When I recently asked a young manager about his ambitions and plans, his response was: “Well, I want to get involved with …” and followed by “I plan to…”. I had been looking for specific actions — things that he was actually doing — but all I heard were wishes. I wouldn’t even call them plans. Instead of acting and doing something about his future, all he did was talk about the things that he’d like to happen.
I was getting utterly frustrated. “Why aren’t you doing something about it?” If you have a hope, make it a reality,” I thought to myself as he reeled off his wishlist.
What really bothered me was the fact that he represented the norm, not the exception. Too many people have ideas about what they want to achieve, but they don’t do anything other than talk about them. Talk is cheap.
Your future can be anything you want it to be. You can become, and achieve, whatever your heart desires. Your future is full of unlimited possibility.
You should see what’s possible even when others don’t; you cannot get distracted. More importantly, you have to act — turn that possibility into reality. Embracing what is possible is what distinguishes those who say what they’ll do, from those who do what they say.
Tomorrow is definitely what was on Majid Al Futtaim’s agenda as he developed the 560-store Mall of the Emirates in the early 2000s, complete with its indoor ski resort. The site was in the middle of the desert, 25 kilometres away from central Dubai. It seemed like a long journey from town.
Very little existed along the drive from Dubai to Abu Dhabi at that time, except for Emirates Towers, which housed one of Dubai’s a five-star hotel as well as the Ruler’s Office. The population and geographical spread of Dubai was a fraction of what it is today.
People just didn’t understand Majid Al Futtaim’s plans. They pitied poor “Mr. Majid”, as he’s fondly known, fearing he was going to lose the fortune he’d amassed from the hugely successful Deira City Centre mall.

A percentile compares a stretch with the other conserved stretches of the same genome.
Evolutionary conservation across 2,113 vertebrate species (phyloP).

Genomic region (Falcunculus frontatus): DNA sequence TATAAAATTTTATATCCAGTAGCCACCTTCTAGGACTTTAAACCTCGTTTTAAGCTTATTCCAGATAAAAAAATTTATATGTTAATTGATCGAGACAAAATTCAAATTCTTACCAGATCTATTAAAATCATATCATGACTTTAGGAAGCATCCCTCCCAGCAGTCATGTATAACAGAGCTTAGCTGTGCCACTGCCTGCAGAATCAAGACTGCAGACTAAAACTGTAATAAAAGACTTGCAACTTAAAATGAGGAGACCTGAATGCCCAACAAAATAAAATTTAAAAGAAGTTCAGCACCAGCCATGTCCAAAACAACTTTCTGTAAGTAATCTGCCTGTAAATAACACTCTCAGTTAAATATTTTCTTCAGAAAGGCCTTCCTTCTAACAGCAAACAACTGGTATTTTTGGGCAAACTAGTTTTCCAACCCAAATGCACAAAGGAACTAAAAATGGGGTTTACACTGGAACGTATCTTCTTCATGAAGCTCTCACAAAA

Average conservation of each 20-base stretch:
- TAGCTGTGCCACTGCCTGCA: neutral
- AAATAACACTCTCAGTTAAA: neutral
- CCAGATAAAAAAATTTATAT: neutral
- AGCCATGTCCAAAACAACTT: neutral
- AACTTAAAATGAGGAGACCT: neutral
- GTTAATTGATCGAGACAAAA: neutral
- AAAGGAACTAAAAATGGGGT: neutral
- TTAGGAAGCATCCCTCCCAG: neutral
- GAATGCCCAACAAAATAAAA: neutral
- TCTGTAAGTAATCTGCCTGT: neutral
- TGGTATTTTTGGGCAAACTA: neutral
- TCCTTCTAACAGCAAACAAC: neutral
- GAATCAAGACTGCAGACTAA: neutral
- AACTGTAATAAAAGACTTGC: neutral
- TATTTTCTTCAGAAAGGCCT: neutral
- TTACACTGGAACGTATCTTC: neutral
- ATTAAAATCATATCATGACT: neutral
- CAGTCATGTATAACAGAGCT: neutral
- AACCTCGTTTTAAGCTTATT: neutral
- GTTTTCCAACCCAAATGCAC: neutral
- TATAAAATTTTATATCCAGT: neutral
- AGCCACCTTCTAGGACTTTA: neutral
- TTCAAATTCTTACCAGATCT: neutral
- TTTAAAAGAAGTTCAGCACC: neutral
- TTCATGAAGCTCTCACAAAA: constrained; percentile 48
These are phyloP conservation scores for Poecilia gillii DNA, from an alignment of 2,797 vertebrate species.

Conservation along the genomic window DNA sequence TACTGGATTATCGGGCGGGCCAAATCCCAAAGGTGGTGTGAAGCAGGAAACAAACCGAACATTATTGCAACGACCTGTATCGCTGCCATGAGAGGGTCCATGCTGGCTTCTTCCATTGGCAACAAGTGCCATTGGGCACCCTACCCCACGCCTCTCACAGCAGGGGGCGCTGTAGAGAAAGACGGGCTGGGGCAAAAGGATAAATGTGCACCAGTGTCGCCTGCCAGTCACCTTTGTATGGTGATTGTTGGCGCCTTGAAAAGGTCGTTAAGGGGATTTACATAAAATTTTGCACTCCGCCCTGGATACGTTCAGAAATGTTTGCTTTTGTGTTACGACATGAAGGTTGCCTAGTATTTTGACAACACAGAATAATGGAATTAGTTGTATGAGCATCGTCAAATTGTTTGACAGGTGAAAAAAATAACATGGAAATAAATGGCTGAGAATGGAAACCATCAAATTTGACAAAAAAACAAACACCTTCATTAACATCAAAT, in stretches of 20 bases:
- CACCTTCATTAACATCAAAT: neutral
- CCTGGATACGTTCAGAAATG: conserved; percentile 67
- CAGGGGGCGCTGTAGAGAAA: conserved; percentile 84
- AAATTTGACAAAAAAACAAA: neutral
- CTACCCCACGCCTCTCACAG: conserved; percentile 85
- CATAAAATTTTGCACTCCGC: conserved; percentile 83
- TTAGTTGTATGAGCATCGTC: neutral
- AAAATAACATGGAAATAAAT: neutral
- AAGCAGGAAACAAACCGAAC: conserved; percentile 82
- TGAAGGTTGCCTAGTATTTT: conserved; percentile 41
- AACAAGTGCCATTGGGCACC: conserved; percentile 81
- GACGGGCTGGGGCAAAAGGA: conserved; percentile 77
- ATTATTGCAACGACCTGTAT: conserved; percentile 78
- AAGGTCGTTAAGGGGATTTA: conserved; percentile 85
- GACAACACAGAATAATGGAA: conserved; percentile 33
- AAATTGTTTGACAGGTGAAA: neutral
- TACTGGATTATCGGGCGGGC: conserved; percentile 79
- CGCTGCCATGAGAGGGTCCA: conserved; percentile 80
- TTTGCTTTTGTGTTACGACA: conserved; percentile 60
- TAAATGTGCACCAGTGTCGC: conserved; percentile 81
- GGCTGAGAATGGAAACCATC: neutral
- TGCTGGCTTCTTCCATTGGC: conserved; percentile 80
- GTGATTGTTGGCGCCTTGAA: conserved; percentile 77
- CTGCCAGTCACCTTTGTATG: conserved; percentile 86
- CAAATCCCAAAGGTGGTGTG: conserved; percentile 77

“Why would he throw away all his money?” people would ask, “Why build another mall?” And it wasn’t only expats who questioned — neighbours and childhood friends did too.
Years later, after the mall became one of the Middle East’s largest shopping, entertainment and leisure centers, raking in $1,423 per square foot per annum (the seventh most profitable in the world), I wanted to know how Mr. Majid kept focused.
One night, while enjoying suhoor in his majlis during Ramadan, I asked, “Mr. Majid, how did you stay focused when building Souk al Nakheel [later the Mall of the Emirates]? How did you keep your people focused?”
Like most nights during Ramadan, Mr. Majid’s majlis was packed. In front of dozens of Emirati leaders, he paused and turned to look at me. “That was so long ago. Can’t you ask me about where we are going in the future?”, he responded.
As conversations at the table resumed, I smiled to myself. While he hadn’t answered my question, he had in fact just shared the secret to staying focused — act today for tomorrow.
Leaders act on the future even when the future isn’t clear and when it isn’t popular to do so. They aren’t distracted by what’s happening around them and what others are doing. Too often, too many so-called leaders — you know, the ones with positions of authority but who lack real foresight — spend their time talking when they should be doing.
Leading today for tomorrow’s future is delivering what others don’t see, greeting what’s possible for you or even your team or business. Have a clear idea about what you want, then go get it.
This will give your people real hope. If you do that, they will follow you.
Leadership isn’t about today, it is about creating tomorrow.
The writer is a CEO coach and author of “Leadership Dubai Style”. Contact him at firstname.lastname@example.org